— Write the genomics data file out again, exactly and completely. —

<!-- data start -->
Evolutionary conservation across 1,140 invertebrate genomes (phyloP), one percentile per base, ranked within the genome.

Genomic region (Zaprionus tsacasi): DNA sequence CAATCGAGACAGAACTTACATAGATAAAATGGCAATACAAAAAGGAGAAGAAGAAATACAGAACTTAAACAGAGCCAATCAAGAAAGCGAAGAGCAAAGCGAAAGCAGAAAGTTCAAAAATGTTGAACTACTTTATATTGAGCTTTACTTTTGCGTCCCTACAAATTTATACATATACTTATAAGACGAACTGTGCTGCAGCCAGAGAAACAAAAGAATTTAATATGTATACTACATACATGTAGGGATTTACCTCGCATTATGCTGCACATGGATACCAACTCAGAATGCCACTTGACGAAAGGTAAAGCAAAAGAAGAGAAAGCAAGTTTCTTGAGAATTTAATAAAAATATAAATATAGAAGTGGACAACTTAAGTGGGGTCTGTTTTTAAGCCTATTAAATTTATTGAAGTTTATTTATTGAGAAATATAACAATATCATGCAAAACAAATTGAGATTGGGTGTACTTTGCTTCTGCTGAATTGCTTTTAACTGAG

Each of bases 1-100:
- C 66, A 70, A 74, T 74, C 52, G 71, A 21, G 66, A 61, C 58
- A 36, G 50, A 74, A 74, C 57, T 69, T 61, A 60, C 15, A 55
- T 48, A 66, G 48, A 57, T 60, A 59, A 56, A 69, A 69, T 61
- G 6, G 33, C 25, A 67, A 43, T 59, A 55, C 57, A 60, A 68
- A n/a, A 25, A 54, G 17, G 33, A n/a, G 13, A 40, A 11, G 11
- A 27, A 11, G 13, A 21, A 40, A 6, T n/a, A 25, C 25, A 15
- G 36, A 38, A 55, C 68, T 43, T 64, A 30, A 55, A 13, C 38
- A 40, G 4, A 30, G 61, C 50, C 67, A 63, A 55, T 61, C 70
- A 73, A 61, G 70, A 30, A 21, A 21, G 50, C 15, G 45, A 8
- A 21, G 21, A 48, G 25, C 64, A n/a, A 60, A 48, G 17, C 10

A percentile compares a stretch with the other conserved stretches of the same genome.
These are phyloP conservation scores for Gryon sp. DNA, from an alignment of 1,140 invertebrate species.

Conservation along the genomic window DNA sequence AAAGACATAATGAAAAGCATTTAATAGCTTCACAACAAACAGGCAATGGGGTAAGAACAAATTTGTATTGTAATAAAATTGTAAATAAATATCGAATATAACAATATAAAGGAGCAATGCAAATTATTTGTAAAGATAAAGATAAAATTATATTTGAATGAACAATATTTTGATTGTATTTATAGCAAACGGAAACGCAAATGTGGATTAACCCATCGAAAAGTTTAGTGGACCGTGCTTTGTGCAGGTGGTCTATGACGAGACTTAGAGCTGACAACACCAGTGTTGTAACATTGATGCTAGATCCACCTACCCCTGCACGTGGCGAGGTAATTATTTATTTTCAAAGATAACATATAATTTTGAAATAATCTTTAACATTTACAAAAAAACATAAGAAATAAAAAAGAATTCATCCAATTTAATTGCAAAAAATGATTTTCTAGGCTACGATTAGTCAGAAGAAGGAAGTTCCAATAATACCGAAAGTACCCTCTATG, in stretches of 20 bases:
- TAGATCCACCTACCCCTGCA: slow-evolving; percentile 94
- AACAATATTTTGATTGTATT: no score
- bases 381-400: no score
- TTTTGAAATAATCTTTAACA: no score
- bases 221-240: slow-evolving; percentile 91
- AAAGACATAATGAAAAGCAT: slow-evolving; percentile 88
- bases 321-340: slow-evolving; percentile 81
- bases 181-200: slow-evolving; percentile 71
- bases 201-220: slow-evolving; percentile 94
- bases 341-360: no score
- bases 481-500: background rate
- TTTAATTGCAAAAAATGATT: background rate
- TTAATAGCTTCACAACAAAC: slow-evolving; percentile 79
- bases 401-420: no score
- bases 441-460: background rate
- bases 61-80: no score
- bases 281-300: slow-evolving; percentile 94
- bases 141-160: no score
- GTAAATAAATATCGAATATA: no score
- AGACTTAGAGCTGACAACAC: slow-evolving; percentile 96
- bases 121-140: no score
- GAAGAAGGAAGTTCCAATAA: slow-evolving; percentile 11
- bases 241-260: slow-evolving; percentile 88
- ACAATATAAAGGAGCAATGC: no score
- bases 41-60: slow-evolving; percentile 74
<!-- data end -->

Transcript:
Evolutionary conservation across 1,140 invertebrate genomes (phyloP), one percentile per base, ranked within the genome.

Genomic region (Zaprionus tsacasi): DNA sequence CAATCGAGACAGAACTTACATAGATAAAATGGCAATACAAAAAGGAGAAGAAGAAATACAGAACTTAAACAGAGCCAATCAAGAAAGCGAAGAGCAAAGCGAAAGCAGAAAGTTCAAAAATGTTGAACTACTTTATATTGAGCTTTACTTTTGCGTCCCTACAAATTTATACATATACTTATAAGACGAACTGTGCTGCAGCCAGAGAAACAAAAGAATTTAATATGTATACTACATACATGTAGGGATTTACCTCGCATTATGCTGCACATGGATACCAACTCAGAATGCCACTTGACGAAAGGTAAAGCAAAAGAAGAGAAAGCAAGTTTCTTGAGAATTTAATAAAAATATAAATATAGAAGTGGACAACTTAAGTGGGGTCTGTTTTTAAGCCTATTAAATTTATTGAAGTTTATTTATTGAGAAATATAACAATATCATGCAAAACAAATTGAGATTGGGTGTACTTTGCTTCTGCTGAATTGCTTTTAACTGAG

Each of bases 1-100:
- C 66, A 70, A 74, T 74, C 52, G 71, A 21, G 66, A 61, C 58
- A 36, G 50, A 74, A 74, C 57, T 69, T 61, A 60, C 15, A 55
- T 48, A 66, G 48, A 57, T 60, A 59, A 56, A 69, A 69, T 61
- G 6, G 33, C 25, A 67, A 43, T 59, A 55, C 57, A 60, A 68
- A n/a, A 25, A 54, G 17, G 33, A n/a, G 13, A 40, A 11, G 11
- A 27, A 11, G 13, A 21, A 40, A 6, T n/a, A 25, C 25, A 15
- G 36, A 38, A 55, C 68, T 43, T 64, A 30, A 55, A 13, C 38
- A 40, G 4, A 30, G 61, C 50, C 67, A 63, A 55, T 61, C 70
- A 73, A 61, G 70, A 30, A 21, A 21, G 50, C 15, G 45, A 8
- A 21, G 21, A 48, G 25, C 64, A n/a, A 60, A 48, G 17, C 10

A percentile compares a stretch with the other conserved stretches of the same genome.
These are phyloP conservation scores for Gryon sp. DNA, from an alignment of 1,140 invertebrate species.

Conservation along the genomic window DNA sequence AAAGACATAATGAAAAGCATTTAATAGCTTCACAACAAACAGGCAATGGGGTAAGAACAAATTTGTATTGTAATAAAATTGTAAATAAATATCGAATATAACAATATAAAGGAGCAATGCAAATTATTTGTAAAGATAAAGATAAAATTATATTTGAATGAACAATATTTTGATTGTATTTATAGCAAACGGAAACGCAAATGTGGATTAACCCATCGAAAAGTTTAGTGGACCGTGCTTTGTGCAGGTGGTCTATGACGAGACTTAGAGCTGACAACACCAGTGTTGTAACATTGATGCTAGATCCACCTACCCCTGCACGTGGCGAGGTAATTATTTATTTTCAAAGATAACATATAATTTTGAAATAATCTTTAACATTTACAAAAAAACATAAGAAATAAAAAAGAATTCATCCAATTTAATTGCAAAAAATGATTTTCTAGGCTACGATTAGTCAGAAGAAGGAAGTTCCAATAATACCGAAAGTACCCTCTATG, in stretches of 20 bases:
- TAGATCCACCTACCCCTGCA: slow-evolving; percentile 94
- AACAATATTTTGATTGTATT: no score
- bases 381-400: no score
- TTTTGAAATAATCTTTAACA: no score
- bases 221-240: slow-evolving; percentile 91
- AAAGACATAATGAAAAGCAT: slow-evolving; percentile 88
- bases 321-340: slow-evolving; percentile 81
- bases 181-200: slow-evolving; percentile 71
- bases 201-220: slow-evolving; percentile 94
- bases 341-360: no score
- bases 481-500: background rate
- TTTAATTGCAAAAAATGATT: background rate
- TTAATAGCTTCACAACAAAC: slow-evolving; percentile 79
- bases 401-420: no score
- bases 441-460: background rate
- bases 61-80: no score
- bases 281-300: slow-evolving; percentile 94
- bases 141-160: no score
- GTAAATAAATATCGAATATA: no score
- AGACTTAGAGCTGACAACAC: slow-evolving; percentile 96
- bases 121-140: no score
- GAAGAAGGAAGTTCCAATAA: slow-evolving; percentile 11
- bases 241-260: slow-evolving; percentile 88
- ACAATATAAAGGAGCAATGC: no score
- bases 41-60: slow-evolving; percentile 74